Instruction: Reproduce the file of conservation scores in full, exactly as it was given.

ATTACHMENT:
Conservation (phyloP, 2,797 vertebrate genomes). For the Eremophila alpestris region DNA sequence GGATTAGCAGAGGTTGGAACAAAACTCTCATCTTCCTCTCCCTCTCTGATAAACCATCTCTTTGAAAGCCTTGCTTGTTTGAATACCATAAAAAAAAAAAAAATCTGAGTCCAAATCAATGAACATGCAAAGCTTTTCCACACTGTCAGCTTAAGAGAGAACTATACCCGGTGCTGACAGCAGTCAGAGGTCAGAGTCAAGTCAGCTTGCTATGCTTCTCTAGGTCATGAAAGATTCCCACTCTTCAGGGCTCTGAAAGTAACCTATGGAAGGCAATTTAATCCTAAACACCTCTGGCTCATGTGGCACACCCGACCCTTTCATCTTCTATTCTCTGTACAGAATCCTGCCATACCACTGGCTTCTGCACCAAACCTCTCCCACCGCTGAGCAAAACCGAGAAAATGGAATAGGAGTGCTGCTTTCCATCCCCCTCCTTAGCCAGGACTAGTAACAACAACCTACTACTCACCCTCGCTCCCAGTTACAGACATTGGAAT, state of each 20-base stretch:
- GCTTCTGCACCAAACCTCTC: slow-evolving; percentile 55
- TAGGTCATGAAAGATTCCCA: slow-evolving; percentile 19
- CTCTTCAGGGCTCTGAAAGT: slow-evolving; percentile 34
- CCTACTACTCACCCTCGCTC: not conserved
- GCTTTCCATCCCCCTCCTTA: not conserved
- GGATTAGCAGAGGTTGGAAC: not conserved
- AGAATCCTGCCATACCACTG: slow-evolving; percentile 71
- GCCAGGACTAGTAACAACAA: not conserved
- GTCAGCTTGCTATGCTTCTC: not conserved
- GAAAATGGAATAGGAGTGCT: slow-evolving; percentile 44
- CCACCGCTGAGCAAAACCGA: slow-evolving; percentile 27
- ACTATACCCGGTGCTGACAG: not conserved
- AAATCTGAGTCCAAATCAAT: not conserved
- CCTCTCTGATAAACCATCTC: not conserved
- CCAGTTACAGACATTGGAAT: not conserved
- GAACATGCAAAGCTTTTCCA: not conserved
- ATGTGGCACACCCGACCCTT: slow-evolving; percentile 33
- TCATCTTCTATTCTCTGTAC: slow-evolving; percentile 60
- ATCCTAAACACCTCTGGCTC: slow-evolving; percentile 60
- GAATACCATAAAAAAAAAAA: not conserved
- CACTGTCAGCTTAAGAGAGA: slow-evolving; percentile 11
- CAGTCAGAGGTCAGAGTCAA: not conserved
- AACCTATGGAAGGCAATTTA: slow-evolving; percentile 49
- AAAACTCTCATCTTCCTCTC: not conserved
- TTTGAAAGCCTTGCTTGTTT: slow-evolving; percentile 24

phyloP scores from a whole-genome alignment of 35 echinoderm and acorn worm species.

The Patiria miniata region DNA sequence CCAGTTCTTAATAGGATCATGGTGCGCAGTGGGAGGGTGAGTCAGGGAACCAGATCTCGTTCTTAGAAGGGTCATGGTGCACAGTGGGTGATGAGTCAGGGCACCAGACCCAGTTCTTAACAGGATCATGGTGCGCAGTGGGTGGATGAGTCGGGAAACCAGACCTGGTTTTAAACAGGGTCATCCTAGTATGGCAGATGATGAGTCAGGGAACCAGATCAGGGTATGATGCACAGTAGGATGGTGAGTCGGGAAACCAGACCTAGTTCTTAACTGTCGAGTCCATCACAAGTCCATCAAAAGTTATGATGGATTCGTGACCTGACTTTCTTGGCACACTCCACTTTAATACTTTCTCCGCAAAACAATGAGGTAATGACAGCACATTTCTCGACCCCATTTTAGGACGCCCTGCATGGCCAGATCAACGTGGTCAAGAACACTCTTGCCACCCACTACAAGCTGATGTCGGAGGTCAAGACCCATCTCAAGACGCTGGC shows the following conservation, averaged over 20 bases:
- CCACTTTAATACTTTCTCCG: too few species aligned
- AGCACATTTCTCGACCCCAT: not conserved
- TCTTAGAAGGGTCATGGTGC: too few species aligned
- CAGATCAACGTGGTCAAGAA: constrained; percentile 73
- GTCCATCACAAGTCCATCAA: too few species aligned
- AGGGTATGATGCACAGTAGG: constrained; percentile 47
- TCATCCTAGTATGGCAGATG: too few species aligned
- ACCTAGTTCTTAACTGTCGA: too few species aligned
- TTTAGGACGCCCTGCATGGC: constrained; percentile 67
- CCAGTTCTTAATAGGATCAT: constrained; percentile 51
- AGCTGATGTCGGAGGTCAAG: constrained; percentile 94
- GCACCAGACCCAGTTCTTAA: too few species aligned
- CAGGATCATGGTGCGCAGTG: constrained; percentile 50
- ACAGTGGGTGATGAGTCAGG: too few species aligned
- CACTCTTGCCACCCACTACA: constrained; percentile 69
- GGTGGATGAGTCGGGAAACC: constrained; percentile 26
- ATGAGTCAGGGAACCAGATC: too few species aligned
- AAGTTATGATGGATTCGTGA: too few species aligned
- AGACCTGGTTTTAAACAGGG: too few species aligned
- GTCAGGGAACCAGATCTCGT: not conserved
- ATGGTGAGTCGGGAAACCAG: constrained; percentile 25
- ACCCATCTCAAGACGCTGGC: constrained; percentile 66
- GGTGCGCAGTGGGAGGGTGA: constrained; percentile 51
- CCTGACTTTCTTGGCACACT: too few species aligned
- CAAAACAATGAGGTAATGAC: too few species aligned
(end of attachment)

Conservation (phyloP, 2,797 vertebrate genomes). For the Eremophila alpestris region DNA sequence GGATTAGCAGAGGTTGGAACAAAACTCTCATCTTCCTCTCCCTCTCTGATAAACCATCTCTTTGAAAGCCTTGCTTGTTTGAATACCATAAAAAAAAAAAAAATCTGAGTCCAAATCAATGAACATGCAAAGCTTTTCCACACTGTCAGCTTAAGAGAGAACTATACCCGGTGCTGACAGCAGTCAGAGGTCAGAGTCAAGTCAGCTTGCTATGCTTCTCTAGGTCATGAAAGATTCCCACTCTTCAGGGCTCTGAAAGTAACCTATGGAAGGCAATTTAATCCTAAACACCTCTGGCTCATGTGGCACACCCGACCCTTTCATCTTCTATTCTCTGTACAGAATCCTGCCATACCACTGGCTTCTGCACCAAACCTCTCCCACCGCTGAGCAAAACCGAGAAAATGGAATAGGAGTGCTGCTTTCCATCCCCCTCCTTAGCCAGGACTAGTAACAACAACCTACTACTCACCCTCGCTCCCAGTTACAGACATTGGAAT, state of each 20-base stretch:
- GCTTCTGCACCAAACCTCTC: slow-evolving; percentile 55
- TAGGTCATGAAAGATTCCCA: slow-evolving; percentile 19
- CTCTTCAGGGCTCTGAAAGT: slow-evolving; percentile 34
- CCTACTACTCACCCTCGCTC: not conserved
- GCTTTCCATCCCCCTCCTTA: not conserved
- GGATTAGCAGAGGTTGGAAC: not conserved
- AGAATCCTGCCATACCACTG: slow-evolving; percentile 71
- GCCAGGACTAGTAACAACAA: not conserved
- GTCAGCTTGCTATGCTTCTC: not conserved
- GAAAATGGAATAGGAGTGCT: slow-evolving; percentile 44
- CCACCGCTGAGCAAAACCGA: slow-evolving; percentile 27
- ACTATACCCGGTGCTGACAG: not conserved
- AAATCTGAGTCCAAATCAAT: not conserved
- CCTCTCTGATAAACCATCTC: not conserved
- CCAGTTACAGACATTGGAAT: not conserved
- GAACATGCAAAGCTTTTCCA: not conserved
- ATGTGGCACACCCGACCCTT: slow-evolving; percentile 33
- TCATCTTCTATTCTCTGTAC: slow-evolving; percentile 60
- ATCCTAAACACCTCTGGCTC: slow-evolving; percentile 60
- GAATACCATAAAAAAAAAAA: not conserved
- CACTGTCAGCTTAAGAGAGA: slow-evolving; percentile 11
- CAGTCAGAGGTCAGAGTCAA: not conserved
- AACCTATGGAAGGCAATTTA: slow-evolving; percentile 49
- AAAACTCTCATCTTCCTCTC: not conserved
- TTTGAAAGCCTTGCTTGTTT: slow-evolving; percentile 24

phyloP scores from a whole-genome alignment of 35 echinoderm and acorn worm species.

The Patiria miniata region DNA sequence CCAGTTCTTAATAGGATCATGGTGCGCAGTGGGAGGGTGAGTCAGGGAACCAGATCTCGTTCTTAGAAGGGTCATGGTGCACAGTGGGTGATGAGTCAGGGCACCAGACCCAGTTCTTAACAGGATCATGGTGCGCAGTGGGTGGATGAGTCGGGAAACCAGACCTGGTTTTAAACAGGGTCATCCTAGTATGGCAGATGATGAGTCAGGGAACCAGATCAGGGTATGATGCACAGTAGGATGGTGAGTCGGGAAACCAGACCTAGTTCTTAACTGTCGAGTCCATCACAAGTCCATCAAAAGTTATGATGGATTCGTGACCTGACTTTCTTGGCACACTCCACTTTAATACTTTCTCCGCAAAACAATGAGGTAATGACAGCACATTTCTCGACCCCATTTTAGGACGCCCTGCATGGCCAGATCAACGTGGTCAAGAACACTCTTGCCACCCACTACAAGCTGATGTCGGAGGTCAAGACCCATCTCAAGACGCTGGC shows the following conservation, averaged over 20 bases:
- CCACTTTAATACTTTCTCCG: too few species aligned
- AGCACATTTCTCGACCCCAT: not conserved
- TCTTAGAAGGGTCATGGTGC: too few species aligned
- CAGATCAACGTGGTCAAGAA: constrained; percentile 73
- GTCCATCACAAGTCCATCAA: too few species aligned
- AGGGTATGATGCACAGTAGG: constrained; percentile 47
- TCATCCTAGTATGGCAGATG: too few species aligned
- ACCTAGTTCTTAACTGTCGA: too few species aligned
- TTTAGGACGCCCTGCATGGC: constrained; percentile 67
- CCAGTTCTTAATAGGATCAT: constrained; percentile 51
- AGCTGATGTCGGAGGTCAAG: constrained; percentile 94
- GCACCAGACCCAGTTCTTAA: too few species aligned
- CAGGATCATGGTGCGCAGTG: constrained; percentile 50
- ACAGTGGGTGATGAGTCAGG: too few species aligned
- CACTCTTGCCACCCACTACA: constrained; percentile 69
- GGTGGATGAGTCGGGAAACC: constrained; percentile 26
- ATGAGTCAGGGAACCAGATC: too few species aligned
- AAGTTATGATGGATTCGTGA: too few species aligned
- AGACCTGGTTTTAAACAGGG: too few species aligned
- GTCAGGGAACCAGATCTCGT: not conserved
- ATGGTGAGTCGGGAAACCAG: constrained; percentile 25
- ACCCATCTCAAGACGCTGGC: constrained; percentile 66
- GGTGCGCAGTGGGAGGGTGA: constrained; percentile 51
- CCTGACTTTCTTGGCACACT: too few species aligned
- CAAAACAATGAGGTAATGAC: too few species aligned